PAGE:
We’ve seen it a million times: the brightly colored labels on food products that line the shelves of grocery stores, boldly declaring themselves as “reduced fat,” “low-fat,” or even “fat-free.” Such claims are reassuring at face value. After all, if the problem is having too much body fat, surely the solution is to stop eating foods with fat in them, right?
Not quite. In fact, fat is an important element of a healthy diet, as long as it’s the right kind. Fats such as monounsaturated fat (found in foods like canola and olive oil) and polyunsaturated fat (found in fish and nuts) can actually help in lowering one’s cholesterol. What’s more is that “fat-free” labels can be misleading to unsuspecting consumers looking to lose weight. The standards that need to be met in order for a product to use these labels might surprise you:
- Foods described as “reduced-fat” need to contain less than 25% less fat than the original amount
- Foods described as “low-fat” need to contain 3 grams of fat or less in a serving
- Foods described as “fat-free” need to contain less than 0.5 grams of fat in a serving
As you can see, “fat-free” isn’t always a guarantee, and because the requirements are based on a per serving basis, you can be consuming quite a bit of fat in your “fat-free” product without even realizing you’re doing so. Going even further, when a manufacturer removes fat from a food product, there can be quite a bit of taste that goes with it. To make up for this, other ingredients such as sugar, flour, and salt are often added, all of which contribute to weight gain enormously. In fact, most nutrition and health experts agree that sugar consumption is a far bigger culprit than fat consumption when it comes to being overweight.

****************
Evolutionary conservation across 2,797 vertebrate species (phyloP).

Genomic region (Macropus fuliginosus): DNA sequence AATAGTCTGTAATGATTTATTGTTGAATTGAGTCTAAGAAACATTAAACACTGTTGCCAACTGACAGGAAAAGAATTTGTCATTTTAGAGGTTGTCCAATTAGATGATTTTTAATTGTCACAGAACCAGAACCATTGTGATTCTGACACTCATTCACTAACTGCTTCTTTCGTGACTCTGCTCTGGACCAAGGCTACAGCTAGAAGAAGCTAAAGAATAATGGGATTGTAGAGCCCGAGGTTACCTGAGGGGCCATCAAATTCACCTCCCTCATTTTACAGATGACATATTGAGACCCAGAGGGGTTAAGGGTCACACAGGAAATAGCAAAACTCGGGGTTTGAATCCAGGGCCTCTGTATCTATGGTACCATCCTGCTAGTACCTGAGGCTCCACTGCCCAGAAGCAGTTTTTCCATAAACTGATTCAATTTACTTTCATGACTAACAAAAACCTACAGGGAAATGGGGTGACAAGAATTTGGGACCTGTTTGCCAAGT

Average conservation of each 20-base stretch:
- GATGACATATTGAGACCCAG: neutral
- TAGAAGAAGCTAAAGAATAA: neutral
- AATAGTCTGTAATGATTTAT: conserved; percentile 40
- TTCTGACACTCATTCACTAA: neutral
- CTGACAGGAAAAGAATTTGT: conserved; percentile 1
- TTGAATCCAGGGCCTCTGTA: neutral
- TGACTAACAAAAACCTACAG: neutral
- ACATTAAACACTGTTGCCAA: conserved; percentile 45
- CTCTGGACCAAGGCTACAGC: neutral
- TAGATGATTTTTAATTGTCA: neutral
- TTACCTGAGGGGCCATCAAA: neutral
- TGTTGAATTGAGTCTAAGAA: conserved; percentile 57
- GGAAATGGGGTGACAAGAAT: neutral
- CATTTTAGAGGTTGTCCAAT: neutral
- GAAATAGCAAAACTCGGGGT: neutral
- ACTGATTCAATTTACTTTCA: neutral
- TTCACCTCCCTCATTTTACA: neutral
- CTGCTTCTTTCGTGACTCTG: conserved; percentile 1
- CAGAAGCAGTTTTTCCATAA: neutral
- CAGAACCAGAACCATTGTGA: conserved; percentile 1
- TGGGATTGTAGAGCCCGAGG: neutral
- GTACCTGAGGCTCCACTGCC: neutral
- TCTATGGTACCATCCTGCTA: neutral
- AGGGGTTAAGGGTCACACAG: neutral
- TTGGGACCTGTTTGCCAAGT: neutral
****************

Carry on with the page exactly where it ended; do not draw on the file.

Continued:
So, what do we do with all this information? To start, we can be more aware (and questioning) of those brightly colored labels on food products. Take a moment and look at the nutritional values and make sure you’re getting what you’re looking for. Next, remember that certain kinds of fats are an essential part of a healthy diet. Look for foods with monounsaturated and polyunsaturated fats, and stay away from saturated and trans fats. And finally, keep in mind that the amount of fat that’s in a product isn’t the only factor that determines whether that food is healthy or not. There are plenty of healthy food products that are high in fat, such as avocados, eggs, and cheese, while some processed foods that are low in fat also contain high amounts of sugar and other unhealthy ingredients that contribute greatly to weight gain.
If you’ve been trying to lose weight solely by cutting out fats, and are becoming frustrated with the lack of results, then you’ve already discovered that going “fat-free” is not a weight loss guarantee. To see what it takes to get real results, get in touch with Ideal You and begin your journey towards true weight loss today.